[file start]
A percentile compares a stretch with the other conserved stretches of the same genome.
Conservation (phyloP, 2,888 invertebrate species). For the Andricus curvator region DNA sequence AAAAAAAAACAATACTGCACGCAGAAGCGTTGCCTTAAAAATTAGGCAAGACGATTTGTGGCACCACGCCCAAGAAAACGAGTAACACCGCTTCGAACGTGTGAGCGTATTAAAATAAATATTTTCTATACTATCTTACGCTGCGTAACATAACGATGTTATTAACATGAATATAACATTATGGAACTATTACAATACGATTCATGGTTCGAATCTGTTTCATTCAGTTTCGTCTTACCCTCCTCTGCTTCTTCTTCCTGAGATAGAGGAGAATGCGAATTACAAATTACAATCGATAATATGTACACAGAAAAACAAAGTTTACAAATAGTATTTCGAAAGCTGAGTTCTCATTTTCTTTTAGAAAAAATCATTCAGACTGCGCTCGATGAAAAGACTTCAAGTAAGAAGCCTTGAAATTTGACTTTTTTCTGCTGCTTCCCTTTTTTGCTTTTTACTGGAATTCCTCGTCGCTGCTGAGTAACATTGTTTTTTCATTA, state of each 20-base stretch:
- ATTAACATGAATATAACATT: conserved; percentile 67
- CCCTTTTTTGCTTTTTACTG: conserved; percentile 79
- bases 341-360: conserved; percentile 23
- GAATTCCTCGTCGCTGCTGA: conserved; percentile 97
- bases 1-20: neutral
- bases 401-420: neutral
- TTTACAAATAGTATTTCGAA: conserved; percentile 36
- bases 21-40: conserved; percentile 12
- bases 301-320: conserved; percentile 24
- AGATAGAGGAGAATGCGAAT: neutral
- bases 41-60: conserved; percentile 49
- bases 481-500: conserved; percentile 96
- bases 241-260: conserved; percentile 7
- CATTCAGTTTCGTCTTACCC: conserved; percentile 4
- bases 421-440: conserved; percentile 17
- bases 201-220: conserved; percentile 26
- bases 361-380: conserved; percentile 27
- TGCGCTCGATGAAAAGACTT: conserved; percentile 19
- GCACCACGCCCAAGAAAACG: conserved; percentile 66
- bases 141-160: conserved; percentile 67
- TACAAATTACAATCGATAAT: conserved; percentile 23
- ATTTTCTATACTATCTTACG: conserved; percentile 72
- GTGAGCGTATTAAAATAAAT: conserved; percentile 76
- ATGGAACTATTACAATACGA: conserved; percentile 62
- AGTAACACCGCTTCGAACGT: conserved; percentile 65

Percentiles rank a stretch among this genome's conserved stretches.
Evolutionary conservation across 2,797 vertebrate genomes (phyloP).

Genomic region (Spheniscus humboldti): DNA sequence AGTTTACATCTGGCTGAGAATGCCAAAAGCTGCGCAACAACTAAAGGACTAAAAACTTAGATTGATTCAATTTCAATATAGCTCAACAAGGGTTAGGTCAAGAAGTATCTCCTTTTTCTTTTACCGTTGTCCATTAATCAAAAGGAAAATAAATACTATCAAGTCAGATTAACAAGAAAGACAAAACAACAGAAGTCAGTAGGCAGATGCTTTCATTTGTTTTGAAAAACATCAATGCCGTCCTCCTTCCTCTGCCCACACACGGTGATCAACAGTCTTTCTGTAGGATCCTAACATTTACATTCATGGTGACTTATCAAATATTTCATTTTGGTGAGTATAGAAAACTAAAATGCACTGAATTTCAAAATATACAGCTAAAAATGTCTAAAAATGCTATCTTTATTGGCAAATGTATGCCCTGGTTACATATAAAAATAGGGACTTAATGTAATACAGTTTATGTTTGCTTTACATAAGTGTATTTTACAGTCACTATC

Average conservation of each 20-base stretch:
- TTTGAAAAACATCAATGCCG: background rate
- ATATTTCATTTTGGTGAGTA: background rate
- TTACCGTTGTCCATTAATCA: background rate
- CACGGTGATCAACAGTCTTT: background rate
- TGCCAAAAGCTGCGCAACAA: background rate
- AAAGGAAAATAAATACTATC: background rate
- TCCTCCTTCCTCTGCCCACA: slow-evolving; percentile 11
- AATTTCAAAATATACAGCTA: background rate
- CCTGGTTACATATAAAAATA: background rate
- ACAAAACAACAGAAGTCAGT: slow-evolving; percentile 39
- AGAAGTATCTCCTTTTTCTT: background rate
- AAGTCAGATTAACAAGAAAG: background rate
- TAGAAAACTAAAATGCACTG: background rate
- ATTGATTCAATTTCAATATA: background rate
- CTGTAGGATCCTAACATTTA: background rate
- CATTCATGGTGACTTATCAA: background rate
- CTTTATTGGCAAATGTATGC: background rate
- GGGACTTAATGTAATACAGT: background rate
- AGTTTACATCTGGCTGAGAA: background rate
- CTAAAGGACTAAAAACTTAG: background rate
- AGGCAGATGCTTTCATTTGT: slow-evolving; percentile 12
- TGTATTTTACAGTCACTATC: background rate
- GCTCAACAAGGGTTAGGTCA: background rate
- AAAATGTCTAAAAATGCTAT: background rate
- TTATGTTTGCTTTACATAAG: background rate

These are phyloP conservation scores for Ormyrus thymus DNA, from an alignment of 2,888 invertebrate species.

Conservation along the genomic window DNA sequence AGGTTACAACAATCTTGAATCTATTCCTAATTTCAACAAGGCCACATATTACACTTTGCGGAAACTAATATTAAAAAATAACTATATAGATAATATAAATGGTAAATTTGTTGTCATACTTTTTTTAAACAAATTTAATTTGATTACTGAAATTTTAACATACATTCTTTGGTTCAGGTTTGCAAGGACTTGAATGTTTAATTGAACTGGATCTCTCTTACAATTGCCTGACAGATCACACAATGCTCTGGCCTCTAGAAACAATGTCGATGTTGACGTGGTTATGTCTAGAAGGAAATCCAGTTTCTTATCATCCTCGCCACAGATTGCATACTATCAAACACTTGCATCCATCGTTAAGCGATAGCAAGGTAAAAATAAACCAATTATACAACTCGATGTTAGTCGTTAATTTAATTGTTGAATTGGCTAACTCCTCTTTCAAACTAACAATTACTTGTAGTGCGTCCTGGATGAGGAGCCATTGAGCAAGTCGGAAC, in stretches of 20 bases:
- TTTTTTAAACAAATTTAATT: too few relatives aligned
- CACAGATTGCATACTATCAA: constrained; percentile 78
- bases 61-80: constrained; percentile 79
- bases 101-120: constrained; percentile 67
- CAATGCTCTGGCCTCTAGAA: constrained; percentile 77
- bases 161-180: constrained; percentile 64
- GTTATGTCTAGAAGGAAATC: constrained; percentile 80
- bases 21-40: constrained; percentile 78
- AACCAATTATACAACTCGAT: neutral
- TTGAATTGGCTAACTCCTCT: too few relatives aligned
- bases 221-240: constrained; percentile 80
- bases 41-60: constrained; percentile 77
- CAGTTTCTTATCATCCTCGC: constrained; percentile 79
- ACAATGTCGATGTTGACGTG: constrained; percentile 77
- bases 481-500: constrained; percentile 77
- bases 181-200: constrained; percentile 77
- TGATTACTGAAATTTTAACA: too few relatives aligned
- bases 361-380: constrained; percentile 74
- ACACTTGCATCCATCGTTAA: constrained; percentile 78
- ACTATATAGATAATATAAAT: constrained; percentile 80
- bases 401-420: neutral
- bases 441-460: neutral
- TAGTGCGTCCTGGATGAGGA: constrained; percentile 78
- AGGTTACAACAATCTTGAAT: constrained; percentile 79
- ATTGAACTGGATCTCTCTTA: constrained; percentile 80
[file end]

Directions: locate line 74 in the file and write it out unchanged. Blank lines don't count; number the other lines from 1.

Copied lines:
- bases 181-200: constrained; percentile 77